Buffett’s Coca-Cola Steps Up I

On Monday, American beverage giant Coca-Cola Co. (KO, Financial), one of
Warren Buffett
(Trades, Portfolio)’s top holdings, announced that it has fully acquired natural sports drink maker Bodyarmor for $5.6 billion, marking the company’s largest-ever brand acquisition.

The acquisition doesn’t come as a complete surprise to the markets, since Coca-Cola had already acquired a 15% stake in the brand back in 2018. In fact, in a pre-acquisition filing with the Federal Trade Commission this past February, Coca-Cola said it intended to gain a controlling interest in Bodyarmor.

Despite the acquisition news, as well as an encouraging third-quarter earnings report in which the company surpassed top and bottom-line estimates and once again outperformed the comparable quarter of 2019, the stock fell 0.35% throughout the day’s trading to close at $56.17.

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Bodyarmor’s advantage

PepsiCo’s (PEP, Financial) Gatorade has the lion’s share of the American sports drink market at 70%, and its dominance in this space has been unquestioned for decades. Touted by sports superstars in marketing campaigns such as “Be Like Mike,” the brand generates $18 billion in annual sales for Pepsi – more than three times Bodyarmor’s acquisition price.

However, Bodyarmor has tapped into a growing trend of increased health awareness among athletes. By appealing to more health-conscious consumers with its all-natural ingredients, the Bodyarmour brand has already surpassed Coca-Cola’s other sports drink brand, Powerade, in terms of market share.

Critics call Bodyarmor’s drinks “watered-down Gatorade,” but not everyone prefers Gatorade’s strong artificial taste. It’s also more flavorful and higher in electrolyte content than many of the other natural sports drinks on the market, which has helped it grow as a Gatorade alternative.

On the downside, even though Bodyarmor’s drinks have more natural ingredients and are lower in calories than Gatorade, they still contain cane sugar, which some consider just as unhealthy as the dextrose in Gatorade and the high-fructose corn syrup in Powerade (though let’s be real, whether it’s dextrose, fructose or sucrose, it’s all sugar). Those who want to avoid sugar will still shun both brands, pushing Bodyarmor into more direct competition with Gatorade.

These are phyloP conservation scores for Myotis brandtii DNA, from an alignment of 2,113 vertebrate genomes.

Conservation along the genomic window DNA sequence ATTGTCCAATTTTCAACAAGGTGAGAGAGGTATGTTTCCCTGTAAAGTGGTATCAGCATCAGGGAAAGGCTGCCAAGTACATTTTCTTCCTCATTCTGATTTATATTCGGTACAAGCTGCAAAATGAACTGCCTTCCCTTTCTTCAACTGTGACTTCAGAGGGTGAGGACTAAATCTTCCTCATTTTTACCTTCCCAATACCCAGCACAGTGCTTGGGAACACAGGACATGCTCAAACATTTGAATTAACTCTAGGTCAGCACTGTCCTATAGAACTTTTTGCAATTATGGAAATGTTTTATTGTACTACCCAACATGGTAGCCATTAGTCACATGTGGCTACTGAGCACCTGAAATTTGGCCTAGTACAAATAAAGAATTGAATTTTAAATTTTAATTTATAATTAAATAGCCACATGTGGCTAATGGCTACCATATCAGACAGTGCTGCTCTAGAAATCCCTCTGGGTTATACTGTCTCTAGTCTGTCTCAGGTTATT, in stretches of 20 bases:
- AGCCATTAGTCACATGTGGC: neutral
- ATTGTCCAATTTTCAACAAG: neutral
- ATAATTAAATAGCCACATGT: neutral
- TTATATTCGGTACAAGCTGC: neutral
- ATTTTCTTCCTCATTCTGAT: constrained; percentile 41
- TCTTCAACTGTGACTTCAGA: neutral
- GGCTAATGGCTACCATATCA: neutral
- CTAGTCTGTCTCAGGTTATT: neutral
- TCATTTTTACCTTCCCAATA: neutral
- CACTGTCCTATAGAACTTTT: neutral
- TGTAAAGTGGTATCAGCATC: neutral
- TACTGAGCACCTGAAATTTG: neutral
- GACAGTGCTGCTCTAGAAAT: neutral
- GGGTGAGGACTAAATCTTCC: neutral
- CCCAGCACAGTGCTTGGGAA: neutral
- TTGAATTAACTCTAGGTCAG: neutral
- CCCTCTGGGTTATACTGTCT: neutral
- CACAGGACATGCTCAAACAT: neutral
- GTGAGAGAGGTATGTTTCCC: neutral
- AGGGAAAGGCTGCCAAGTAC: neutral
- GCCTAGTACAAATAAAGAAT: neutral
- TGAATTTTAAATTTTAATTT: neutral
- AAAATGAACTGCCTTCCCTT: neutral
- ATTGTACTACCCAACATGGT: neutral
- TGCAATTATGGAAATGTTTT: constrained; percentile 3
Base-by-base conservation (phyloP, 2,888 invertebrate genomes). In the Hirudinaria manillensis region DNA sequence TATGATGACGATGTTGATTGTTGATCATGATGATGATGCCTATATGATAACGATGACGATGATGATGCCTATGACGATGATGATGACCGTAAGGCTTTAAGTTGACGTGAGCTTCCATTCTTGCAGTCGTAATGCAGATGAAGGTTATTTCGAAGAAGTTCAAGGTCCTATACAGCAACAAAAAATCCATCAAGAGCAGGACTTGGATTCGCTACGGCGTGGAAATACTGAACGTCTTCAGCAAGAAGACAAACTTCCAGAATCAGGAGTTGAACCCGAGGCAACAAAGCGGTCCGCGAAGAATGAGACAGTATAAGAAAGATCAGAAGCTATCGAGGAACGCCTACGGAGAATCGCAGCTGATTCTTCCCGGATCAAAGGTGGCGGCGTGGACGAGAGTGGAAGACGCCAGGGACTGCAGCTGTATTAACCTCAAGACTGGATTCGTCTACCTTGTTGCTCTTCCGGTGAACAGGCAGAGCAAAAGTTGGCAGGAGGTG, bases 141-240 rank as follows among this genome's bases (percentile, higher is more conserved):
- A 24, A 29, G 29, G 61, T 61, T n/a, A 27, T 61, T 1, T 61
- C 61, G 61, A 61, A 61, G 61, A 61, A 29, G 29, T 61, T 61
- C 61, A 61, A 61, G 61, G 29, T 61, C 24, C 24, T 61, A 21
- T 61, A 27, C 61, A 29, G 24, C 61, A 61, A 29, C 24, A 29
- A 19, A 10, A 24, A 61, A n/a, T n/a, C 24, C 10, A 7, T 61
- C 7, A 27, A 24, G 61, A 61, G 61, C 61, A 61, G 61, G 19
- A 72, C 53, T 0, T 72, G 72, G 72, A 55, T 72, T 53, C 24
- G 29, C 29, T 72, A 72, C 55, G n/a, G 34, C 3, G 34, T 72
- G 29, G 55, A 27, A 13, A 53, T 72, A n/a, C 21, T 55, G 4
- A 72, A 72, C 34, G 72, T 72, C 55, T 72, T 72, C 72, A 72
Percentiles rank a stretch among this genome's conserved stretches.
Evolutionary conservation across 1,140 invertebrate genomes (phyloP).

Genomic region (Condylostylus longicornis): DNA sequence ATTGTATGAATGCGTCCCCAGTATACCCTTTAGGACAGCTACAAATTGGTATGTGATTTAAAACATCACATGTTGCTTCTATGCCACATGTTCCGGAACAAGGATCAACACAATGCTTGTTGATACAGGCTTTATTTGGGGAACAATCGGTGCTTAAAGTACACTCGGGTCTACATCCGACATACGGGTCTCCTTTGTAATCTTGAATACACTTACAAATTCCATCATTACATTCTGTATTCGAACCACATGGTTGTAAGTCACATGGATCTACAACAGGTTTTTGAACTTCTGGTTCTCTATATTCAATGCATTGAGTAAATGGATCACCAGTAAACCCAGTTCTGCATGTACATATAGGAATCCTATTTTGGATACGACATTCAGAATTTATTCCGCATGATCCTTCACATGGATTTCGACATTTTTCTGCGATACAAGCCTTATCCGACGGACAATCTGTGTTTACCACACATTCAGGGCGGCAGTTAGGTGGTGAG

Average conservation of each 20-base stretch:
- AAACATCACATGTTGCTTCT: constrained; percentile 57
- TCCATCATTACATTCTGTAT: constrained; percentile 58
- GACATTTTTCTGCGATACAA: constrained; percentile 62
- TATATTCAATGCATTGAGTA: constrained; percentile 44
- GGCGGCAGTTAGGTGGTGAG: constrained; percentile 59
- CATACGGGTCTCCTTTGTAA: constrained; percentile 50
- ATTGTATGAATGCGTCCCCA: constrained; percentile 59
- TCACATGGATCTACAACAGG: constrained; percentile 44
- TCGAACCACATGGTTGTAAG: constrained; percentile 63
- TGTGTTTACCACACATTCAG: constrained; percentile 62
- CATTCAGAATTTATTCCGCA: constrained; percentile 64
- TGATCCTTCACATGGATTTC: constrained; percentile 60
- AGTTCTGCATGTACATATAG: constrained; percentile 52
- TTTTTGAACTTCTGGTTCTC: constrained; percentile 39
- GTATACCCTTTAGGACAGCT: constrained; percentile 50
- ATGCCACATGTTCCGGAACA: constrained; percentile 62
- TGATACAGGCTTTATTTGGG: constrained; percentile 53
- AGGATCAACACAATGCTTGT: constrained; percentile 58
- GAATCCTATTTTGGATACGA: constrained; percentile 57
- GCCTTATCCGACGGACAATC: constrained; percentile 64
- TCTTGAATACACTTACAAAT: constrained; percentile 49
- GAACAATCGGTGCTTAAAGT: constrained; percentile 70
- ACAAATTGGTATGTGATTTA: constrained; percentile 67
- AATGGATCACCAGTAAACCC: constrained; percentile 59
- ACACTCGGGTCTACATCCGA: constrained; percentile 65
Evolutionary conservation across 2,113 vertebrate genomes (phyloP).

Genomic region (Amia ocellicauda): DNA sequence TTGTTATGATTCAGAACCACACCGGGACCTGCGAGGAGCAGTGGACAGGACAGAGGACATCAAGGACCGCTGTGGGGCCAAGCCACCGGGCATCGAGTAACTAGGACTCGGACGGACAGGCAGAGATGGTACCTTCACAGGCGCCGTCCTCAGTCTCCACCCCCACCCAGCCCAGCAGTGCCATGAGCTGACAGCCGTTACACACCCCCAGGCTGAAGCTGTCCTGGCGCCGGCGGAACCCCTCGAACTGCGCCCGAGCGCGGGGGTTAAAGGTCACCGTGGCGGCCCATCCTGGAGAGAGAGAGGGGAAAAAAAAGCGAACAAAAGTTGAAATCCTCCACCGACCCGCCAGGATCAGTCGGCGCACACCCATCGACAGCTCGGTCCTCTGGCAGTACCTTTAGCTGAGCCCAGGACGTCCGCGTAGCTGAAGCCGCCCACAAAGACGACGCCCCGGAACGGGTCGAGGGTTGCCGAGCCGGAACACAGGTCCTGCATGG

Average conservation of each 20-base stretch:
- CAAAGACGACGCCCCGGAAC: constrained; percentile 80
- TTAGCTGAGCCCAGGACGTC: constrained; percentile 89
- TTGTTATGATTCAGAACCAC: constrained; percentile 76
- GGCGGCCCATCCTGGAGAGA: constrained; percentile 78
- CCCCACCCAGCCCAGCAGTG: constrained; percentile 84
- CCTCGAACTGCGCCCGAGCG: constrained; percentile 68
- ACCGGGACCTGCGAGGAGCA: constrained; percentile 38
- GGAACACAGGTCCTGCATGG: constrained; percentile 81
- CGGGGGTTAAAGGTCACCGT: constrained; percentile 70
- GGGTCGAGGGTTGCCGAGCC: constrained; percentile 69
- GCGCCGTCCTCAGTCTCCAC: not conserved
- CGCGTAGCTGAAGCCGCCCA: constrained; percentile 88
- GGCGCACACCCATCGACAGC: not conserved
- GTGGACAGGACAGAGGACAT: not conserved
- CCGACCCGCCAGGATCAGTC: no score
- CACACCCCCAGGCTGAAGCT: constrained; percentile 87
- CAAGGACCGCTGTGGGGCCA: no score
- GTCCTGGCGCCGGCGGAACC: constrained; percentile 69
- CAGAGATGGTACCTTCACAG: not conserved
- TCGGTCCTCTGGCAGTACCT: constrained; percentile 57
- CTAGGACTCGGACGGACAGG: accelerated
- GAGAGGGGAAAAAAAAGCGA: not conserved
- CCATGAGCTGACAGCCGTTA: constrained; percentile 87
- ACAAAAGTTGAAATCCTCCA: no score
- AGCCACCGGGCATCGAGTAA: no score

Coca-Cola’s strategy shift

The Bodyarmor acquisition marks the latest step in Coca-Cola’s relatively new “Beverages for Life” strategy, which it announced in August of 2020. This strategy puts emphasis on tailoring its portfolio of drinks to capture high levels of growth in a changing market.

To this end, the company has been discontinuing many of its underperforming brands in order to focus on the names that are showing the best growth. Brands that have hit the chopping block include Tab, Zico and Odwalla, while Smart Water and Powerade could also be dropped. In July last year, CEO James Quincey stated that half of Coca-Cola’s portfolio generated only 2% of revenue, and the company believes that continuing to invest in such small brands is not worthwhile.

Its acquisition of Bodyarmor seems to represent that the company sees high growth potential for the brand, since its strategy shift puts an emphasis on high-growth names. However, only time will tell if Coca-Cola’s new strategy will be successful, or if the Bodyarmor brand will continue to grow from its 13% share of the sports drink market.

Valuation

The GuruFocus Value chart currently rates Coca-Cola’s stock as fairly valued. At a price-earnings ratio of 27.52, the stock is trading above its 10-year median price-earnings ratio of 24.36, though it could be worth the higher multiple if it can accelerate its growth.

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Coca-Cola has a three-year revenue per share growth rate of -4%. On a per-share basis, the top line has been losing ground since 2012. However, the three-year Ebitda per share growth rate is 12.2%, which indicates the company is becoming more profitable.

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As of Berkshire Hathaway’s (BRK.A, Financial)(BRK.B, Financial) most recent quarterly filing, which was for the second quarter of 2021 as of the writing of this article, Buffett remains the top guru shareholder of Coca-Cola with 9.27% of shares outstanding. Other guru shareholders include Pioneer Investments with 0.26%,
Jeremy Grantham
(Trades, Portfolio) with 0.22%,
Ray Dalio
(Trades, Portfolio) with 0.19% and
Yacktman Asset Management
(Trades, Portfolio) with 0.15%. Gurus have been buying the stock more than selling it in recent quarters.

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